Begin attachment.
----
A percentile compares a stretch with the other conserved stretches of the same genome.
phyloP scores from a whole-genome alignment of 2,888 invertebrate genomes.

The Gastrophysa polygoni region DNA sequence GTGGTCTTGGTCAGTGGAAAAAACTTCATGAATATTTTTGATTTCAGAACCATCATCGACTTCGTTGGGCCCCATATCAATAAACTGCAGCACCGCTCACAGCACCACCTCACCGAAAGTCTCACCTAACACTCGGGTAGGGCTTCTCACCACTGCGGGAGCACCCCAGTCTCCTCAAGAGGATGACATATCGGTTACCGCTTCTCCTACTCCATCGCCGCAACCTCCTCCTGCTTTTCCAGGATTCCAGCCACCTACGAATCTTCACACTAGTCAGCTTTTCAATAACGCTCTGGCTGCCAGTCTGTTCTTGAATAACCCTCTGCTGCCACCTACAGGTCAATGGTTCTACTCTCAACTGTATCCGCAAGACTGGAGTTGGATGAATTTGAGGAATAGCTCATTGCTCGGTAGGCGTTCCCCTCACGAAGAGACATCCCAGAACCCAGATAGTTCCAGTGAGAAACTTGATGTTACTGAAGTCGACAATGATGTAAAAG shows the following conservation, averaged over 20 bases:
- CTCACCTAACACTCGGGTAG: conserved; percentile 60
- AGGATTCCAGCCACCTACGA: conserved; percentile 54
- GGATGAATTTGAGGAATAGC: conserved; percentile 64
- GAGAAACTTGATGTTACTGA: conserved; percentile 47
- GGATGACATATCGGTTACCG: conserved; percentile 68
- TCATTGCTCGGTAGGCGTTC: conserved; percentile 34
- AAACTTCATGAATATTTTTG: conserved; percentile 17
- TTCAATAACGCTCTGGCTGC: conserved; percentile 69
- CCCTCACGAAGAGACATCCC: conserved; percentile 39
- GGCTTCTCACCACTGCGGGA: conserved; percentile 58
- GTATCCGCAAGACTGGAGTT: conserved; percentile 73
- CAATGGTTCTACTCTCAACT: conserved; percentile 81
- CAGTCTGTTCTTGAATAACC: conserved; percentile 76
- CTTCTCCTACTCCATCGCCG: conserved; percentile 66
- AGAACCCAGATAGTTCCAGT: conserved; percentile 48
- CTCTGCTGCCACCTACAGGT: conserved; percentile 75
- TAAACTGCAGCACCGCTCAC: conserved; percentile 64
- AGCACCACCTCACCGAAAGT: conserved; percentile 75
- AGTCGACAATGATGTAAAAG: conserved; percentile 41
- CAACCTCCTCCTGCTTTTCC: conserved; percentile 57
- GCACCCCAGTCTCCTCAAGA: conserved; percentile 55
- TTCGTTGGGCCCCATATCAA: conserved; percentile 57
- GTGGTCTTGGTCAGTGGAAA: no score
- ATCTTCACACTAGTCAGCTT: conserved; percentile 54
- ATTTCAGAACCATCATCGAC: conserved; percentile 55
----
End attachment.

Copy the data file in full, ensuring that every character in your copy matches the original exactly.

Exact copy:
A percentile compares a stretch with the other conserved stretches of the same genome.
phyloP scores from a whole-genome alignment of 2,888 invertebrate genomes.

The Gastrophysa polygoni region DNA sequence GTGGTCTTGGTCAGTGGAAAAAACTTCATGAATATTTTTGATTTCAGAACCATCATCGACTTCGTTGGGCCCCATATCAATAAACTGCAGCACCGCTCACAGCACCACCTCACCGAAAGTCTCACCTAACACTCGGGTAGGGCTTCTCACCACTGCGGGAGCACCCCAGTCTCCTCAAGAGGATGACATATCGGTTACCGCTTCTCCTACTCCATCGCCGCAACCTCCTCCTGCTTTTCCAGGATTCCAGCCACCTACGAATCTTCACACTAGTCAGCTTTTCAATAACGCTCTGGCTGCCAGTCTGTTCTTGAATAACCCTCTGCTGCCACCTACAGGTCAATGGTTCTACTCTCAACTGTATCCGCAAGACTGGAGTTGGATGAATTTGAGGAATAGCTCATTGCTCGGTAGGCGTTCCCCTCACGAAGAGACATCCCAGAACCCAGATAGTTCCAGTGAGAAACTTGATGTTACTGAAGTCGACAATGATGTAAAAG shows the following conservation, averaged over 20 bases:
- CTCACCTAACACTCGGGTAG: conserved; percentile 60
- AGGATTCCAGCCACCTACGA: conserved; percentile 54
- GGATGAATTTGAGGAATAGC: conserved; percentile 64
- GAGAAACTTGATGTTACTGA: conserved; percentile 47
- GGATGACATATCGGTTACCG: conserved; percentile 68
- TCATTGCTCGGTAGGCGTTC: conserved; percentile 34
- AAACTTCATGAATATTTTTG: conserved; percentile 17
- TTCAATAACGCTCTGGCTGC: conserved; percentile 69
- CCCTCACGAAGAGACATCCC: conserved; percentile 39
- GGCTTCTCACCACTGCGGGA: conserved; percentile 58
- GTATCCGCAAGACTGGAGTT: conserved; percentile 73
- CAATGGTTCTACTCTCAACT: conserved; percentile 81
- CAGTCTGTTCTTGAATAACC: conserved; percentile 76
- CTTCTCCTACTCCATCGCCG: conserved; percentile 66
- AGAACCCAGATAGTTCCAGT: conserved; percentile 48
- CTCTGCTGCCACCTACAGGT: conserved; percentile 75
- TAAACTGCAGCACCGCTCAC: conserved; percentile 64
- AGCACCACCTCACCGAAAGT: conserved; percentile 75
- AGTCGACAATGATGTAAAAG: conserved; percentile 41
- CAACCTCCTCCTGCTTTTCC: conserved; percentile 57
- GCACCCCAGTCTCCTCAAGA: conserved; percentile 55
- TTCGTTGGGCCCCATATCAA: conserved; percentile 57
- GTGGTCTTGGTCAGTGGAAA: no score
- ATCTTCACACTAGTCAGCTT: conserved; percentile 54
- ATTTCAGAACCATCATCGAC: conserved; percentile 55